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The human side of Mumbai
July 11, 2006 23:21 IST
For Dipak Singh Chauhan, an executive housekeeper at Leelavati Hospital, it was a nightmarish experience to see bodies being flung out from the local train in a blast that ripped through a compartment near suburban Santa Cruz station on the Western Railway line.
Thirty-two-year-old Chauhan, who had boarded the ill-fated local train from Bandra, was standing at the exit in one of the bogies adjacent to the one in which the blast occurred.
As the explosion occurred, a cloud of smoke enveloped the area and reduced to zero visibility for a few seconds.
However, Chauhan could see bodies flung outside the bogie in which the explosion occurred.
He jumped out and walked up to motorman's cabin to collect the first aid equipment. As he was a hospital employee, Chauhan took to applying first aid himself to the injured lying on the tracks writhing in pain.
Chauhan told a PTI correspondent that people living near the tracks were quite helpful and came running with bed sheets to carry the injured to the hospital in the absence of stretchers.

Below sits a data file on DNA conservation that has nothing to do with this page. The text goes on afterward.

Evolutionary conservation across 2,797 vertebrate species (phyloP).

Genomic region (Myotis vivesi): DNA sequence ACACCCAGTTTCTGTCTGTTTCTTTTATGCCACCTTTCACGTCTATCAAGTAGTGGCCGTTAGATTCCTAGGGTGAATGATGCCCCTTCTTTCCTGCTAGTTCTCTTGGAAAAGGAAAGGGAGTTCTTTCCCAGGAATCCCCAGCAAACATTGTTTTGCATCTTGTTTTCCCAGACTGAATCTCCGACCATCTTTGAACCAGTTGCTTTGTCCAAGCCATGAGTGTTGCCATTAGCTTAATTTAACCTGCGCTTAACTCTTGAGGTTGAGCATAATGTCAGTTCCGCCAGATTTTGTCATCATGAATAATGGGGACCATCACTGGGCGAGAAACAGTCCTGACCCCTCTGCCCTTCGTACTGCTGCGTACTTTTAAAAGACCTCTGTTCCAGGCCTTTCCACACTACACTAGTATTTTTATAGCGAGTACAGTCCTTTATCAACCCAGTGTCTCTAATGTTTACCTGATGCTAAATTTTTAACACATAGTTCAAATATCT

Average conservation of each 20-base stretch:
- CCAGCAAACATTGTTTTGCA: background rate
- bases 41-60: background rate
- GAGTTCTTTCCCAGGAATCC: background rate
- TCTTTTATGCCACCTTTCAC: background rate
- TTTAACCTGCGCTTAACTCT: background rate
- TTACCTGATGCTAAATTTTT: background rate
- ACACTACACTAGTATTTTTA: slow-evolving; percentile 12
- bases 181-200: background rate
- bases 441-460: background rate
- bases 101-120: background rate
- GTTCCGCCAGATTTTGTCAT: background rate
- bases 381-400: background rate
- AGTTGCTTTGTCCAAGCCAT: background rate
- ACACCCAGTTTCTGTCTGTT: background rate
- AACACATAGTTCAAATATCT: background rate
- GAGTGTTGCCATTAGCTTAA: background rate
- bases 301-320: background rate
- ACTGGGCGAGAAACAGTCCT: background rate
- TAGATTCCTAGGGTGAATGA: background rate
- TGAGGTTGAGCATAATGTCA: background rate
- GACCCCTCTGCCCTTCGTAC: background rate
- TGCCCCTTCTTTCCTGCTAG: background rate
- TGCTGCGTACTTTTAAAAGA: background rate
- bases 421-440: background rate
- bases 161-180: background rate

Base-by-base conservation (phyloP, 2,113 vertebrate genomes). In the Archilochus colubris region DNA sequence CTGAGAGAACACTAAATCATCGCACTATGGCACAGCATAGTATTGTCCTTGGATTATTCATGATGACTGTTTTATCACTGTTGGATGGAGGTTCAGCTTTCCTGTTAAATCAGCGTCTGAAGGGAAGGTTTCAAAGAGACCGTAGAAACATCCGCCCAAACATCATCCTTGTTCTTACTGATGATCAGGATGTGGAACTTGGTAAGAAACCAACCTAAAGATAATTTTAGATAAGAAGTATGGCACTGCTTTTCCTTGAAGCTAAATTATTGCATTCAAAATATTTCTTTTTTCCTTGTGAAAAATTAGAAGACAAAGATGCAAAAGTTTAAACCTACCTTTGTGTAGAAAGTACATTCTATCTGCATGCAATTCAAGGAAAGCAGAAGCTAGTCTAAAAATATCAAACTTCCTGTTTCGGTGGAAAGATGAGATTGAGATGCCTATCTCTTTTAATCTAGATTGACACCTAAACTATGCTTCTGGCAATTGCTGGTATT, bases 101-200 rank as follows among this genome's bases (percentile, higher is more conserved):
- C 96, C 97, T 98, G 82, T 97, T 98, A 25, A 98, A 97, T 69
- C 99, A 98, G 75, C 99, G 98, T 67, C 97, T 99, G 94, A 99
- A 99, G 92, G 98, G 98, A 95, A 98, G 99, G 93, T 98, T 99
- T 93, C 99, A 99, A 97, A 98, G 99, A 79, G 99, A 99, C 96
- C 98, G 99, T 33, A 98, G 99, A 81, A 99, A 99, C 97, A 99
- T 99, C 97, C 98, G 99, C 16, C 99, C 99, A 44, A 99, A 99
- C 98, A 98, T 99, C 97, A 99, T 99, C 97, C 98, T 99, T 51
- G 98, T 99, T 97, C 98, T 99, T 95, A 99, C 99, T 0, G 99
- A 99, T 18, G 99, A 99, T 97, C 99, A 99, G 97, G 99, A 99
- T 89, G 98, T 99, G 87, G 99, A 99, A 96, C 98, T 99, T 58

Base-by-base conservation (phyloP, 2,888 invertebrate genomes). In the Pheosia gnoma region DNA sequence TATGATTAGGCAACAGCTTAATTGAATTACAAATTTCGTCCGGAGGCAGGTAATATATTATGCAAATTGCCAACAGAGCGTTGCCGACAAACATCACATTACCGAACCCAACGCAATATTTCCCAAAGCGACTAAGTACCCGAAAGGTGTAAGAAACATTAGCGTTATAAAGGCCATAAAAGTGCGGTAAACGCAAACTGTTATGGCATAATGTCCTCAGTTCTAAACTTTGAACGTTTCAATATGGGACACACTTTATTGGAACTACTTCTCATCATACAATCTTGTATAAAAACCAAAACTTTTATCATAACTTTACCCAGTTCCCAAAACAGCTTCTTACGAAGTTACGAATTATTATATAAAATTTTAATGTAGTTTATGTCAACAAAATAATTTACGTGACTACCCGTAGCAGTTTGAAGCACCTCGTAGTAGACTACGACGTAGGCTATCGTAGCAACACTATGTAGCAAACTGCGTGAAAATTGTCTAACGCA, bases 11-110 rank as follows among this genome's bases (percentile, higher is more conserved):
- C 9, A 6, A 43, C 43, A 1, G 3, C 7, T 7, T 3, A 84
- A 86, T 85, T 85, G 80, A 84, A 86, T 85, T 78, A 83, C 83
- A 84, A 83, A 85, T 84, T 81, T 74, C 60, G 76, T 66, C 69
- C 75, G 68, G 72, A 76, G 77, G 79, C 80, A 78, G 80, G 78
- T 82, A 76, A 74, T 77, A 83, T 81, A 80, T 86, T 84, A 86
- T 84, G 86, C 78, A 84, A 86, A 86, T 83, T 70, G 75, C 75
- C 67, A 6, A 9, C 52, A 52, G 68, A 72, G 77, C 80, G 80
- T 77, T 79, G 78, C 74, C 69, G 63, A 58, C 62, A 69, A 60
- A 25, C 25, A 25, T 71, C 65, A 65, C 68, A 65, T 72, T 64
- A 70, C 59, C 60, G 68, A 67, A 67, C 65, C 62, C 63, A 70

Total chaos prevailed at Santa Cruz railway station and it was a gory sight with mutilated bodies and blood splattered on the track and injured crying for help.
The best part was that people came together, carried the injured from the tracks to the road, cleared the way and took the injured to hospitals in auto rickshaws.
Other stations where the explosions occurred -- Matunga, Jogeshwari, Borivali and Bhayender -- also witnessed the human side of Mumbai with people voluntarily coming to the aid of the injured.
A sales executive, traveling by another train in which an explosion occurred at Matunga station, had a miraculous escape as his compartment was not damaged in the blast. He too turned Samaritan along with members of public by helping the injured.
The executive lamented lack of help from railway police and the other authorities.
V M Desai Municipal Hospital near Santa Cruz was totally cordoned off by police as news spread about injured being brought in for treatment.
Only relatives were allowed inside and others, including media, were prevented from entering the premises, according to a PTI correspondent.
The relatives of the injured complained of lack of facilities and shifted their injured kin in two other hospitals -- KEM hospital, Nanavati hospital and Guru Nanak hospital.
Another PTI correspondent from Dadar said non-governmental organisations were out on the streets and were distributing biscuits to stranded commuters.
Here too, the human side of Mumbai was visible with drivers of private cars and taxis voluntarily transporting stranded commuters to their destinations.